Adrian Edmondson’s latest stage role sees the former Young Ones star in the grip of a mid-life crisis.
Bits of Me Are Falling Apart is a new play based on William Leith’s 2008 bestselling memoir about a man who is sleeping on an old mattress in his office after the collapse of his relationship.
Co-written by Edmondson and Steve Marmion (who also directs), the one-man show opened at London’s Soho Theatre this week.
Edmondson is best known for his roles in anarchic TV sitcoms The Young Ones and Bottom, the latter of which he co-wrote with his comedy partner Rik Mayall, who died in 2014.
He is no stranger to the Soho district, having been part of the alternative comedy circuit that flourished there in the early 1980s at the Comedy Store and the Comic Strip Club.
By coincidence, Edmondson’s daughter Beattie – the second of his three daughters with Ab Fab star Jennifer Saunders – will be performing in her own comedy show at the Soho Theatre at the same time as her father.
Speaking to the BBC on opening night, Edmondson talks about adapting Leith’s book, the future of his folk/punk band, The Bad Shepherds, and addresses the rumours about him being cast in the next Star Wars film.
What was it about William Leith’s book that spoke to you most?
It seemed to fit what we’re all thinking about, and it seemed to do it in a very witty and cogent way.
William’s tangents are very QI-like – you suddenly get a riff about the Normandy beaches being like your immune system. It all made sense to me. It was all written in the first person so his language was ripe for speaking.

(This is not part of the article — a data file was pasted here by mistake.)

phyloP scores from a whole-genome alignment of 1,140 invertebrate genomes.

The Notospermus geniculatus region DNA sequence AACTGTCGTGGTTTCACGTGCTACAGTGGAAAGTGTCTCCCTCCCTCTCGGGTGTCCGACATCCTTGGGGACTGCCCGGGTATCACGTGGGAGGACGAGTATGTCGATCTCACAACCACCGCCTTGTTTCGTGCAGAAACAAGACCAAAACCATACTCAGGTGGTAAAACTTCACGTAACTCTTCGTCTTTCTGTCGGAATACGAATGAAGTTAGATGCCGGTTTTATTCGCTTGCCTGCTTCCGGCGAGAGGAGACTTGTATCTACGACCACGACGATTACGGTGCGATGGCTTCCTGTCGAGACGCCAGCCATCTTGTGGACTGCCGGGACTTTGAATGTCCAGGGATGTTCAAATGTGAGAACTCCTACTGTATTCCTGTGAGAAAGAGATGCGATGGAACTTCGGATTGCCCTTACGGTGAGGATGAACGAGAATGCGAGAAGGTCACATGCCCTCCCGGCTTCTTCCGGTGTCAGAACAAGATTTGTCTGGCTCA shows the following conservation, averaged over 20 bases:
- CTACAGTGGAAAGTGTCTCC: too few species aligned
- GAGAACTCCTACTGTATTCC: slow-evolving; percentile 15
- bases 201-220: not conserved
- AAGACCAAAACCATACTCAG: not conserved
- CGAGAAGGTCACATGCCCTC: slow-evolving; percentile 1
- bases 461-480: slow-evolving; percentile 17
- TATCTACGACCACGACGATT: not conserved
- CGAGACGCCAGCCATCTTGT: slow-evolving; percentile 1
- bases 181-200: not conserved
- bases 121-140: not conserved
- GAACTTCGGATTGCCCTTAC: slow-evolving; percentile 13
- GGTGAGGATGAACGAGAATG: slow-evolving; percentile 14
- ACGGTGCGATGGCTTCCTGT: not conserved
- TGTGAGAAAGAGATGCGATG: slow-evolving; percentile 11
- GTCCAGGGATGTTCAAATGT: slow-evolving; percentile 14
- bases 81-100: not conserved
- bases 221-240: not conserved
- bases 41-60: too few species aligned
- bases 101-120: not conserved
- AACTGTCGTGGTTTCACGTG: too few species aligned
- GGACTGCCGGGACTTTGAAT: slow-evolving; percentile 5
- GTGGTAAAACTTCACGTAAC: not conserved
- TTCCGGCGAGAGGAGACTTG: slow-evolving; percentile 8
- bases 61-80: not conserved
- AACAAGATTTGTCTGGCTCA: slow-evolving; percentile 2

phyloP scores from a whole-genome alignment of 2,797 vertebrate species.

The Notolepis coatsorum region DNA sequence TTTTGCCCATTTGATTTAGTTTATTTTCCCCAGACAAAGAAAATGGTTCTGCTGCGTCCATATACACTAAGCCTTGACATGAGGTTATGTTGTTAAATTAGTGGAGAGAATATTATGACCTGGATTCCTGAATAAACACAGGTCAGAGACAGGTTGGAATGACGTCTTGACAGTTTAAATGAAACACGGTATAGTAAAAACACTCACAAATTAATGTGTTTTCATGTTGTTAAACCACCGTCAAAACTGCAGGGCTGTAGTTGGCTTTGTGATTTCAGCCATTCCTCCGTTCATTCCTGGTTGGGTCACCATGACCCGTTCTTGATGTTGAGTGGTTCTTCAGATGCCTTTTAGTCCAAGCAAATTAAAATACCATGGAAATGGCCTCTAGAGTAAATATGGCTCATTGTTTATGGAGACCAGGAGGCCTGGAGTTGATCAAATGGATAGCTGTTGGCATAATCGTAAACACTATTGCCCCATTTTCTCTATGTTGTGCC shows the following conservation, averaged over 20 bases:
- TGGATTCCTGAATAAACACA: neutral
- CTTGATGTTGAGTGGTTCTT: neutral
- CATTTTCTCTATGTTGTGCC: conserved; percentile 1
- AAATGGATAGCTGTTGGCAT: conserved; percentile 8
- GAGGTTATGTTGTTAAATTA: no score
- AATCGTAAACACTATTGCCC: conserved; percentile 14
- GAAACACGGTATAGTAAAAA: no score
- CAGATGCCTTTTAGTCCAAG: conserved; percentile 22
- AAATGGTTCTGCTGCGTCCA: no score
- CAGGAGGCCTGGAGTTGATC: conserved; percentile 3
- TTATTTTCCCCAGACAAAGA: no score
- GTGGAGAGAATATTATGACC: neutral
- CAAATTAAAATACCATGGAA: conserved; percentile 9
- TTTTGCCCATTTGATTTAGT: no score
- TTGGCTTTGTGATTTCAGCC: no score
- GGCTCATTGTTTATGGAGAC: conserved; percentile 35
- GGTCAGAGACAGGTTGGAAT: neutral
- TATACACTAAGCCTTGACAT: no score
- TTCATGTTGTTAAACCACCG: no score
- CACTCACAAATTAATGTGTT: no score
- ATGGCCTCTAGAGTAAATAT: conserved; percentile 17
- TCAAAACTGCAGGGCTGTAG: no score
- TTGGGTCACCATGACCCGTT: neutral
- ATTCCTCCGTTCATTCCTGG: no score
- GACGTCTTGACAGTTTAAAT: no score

When did you think it might work on stage?
I read it about five years ago and I immediately thought it was ripe for performance. I sent it off to one producer and heard nothing back. And then I met William – I thought I’d better get the rights to it – and he seemed very up for it.
I kept trying to write it myself and I couldn’t get it to work and then someone suggested I work with Steve Marmion [the artistic director at Soho Theatre].
How are you coping with your own middle age?
A lot like William. Sometimes it seems perfectly fine, sometime its feels painful. I guess we’re all heading that way.
What’s it like performing back in Soho where you first started out?
It feels like being home. When we were in Soho in the 80s and 90s, this theatre used to be a synagogue. People say areas mustn’t change – there’s a big campaign at the moment on Soho being gentrified. Areas do change, otherwise they become museums.
What’s the future for your band The Bad Shepherds?
I think that project’s had its day. Our agent started booking stuff for this summer and I started thinking, ‘I just don’t want to do it.’ I love the band, there’s nothing I’m embarrassed about, but I do feel we’ve done it, and we’d be just be doing it again.
It is with some sadness [that we’re breaking up], but I plan to do something else musical.
I think it was a brilliant idea and I want it to remain as a brilliant thing that happened – like The Young Ones, we only made 12 episodes of that.
Is it true that you are going to be in Star Wars Episode VIII?
I wouldn’t know if I am or not. I can tell you I’ve signed a great big non-disclosure agreement for something – I’ve no idea what it was! [Laughs a lot].
Bits of Me Are Falling Apart runs at the Soho Theatre until 3 December.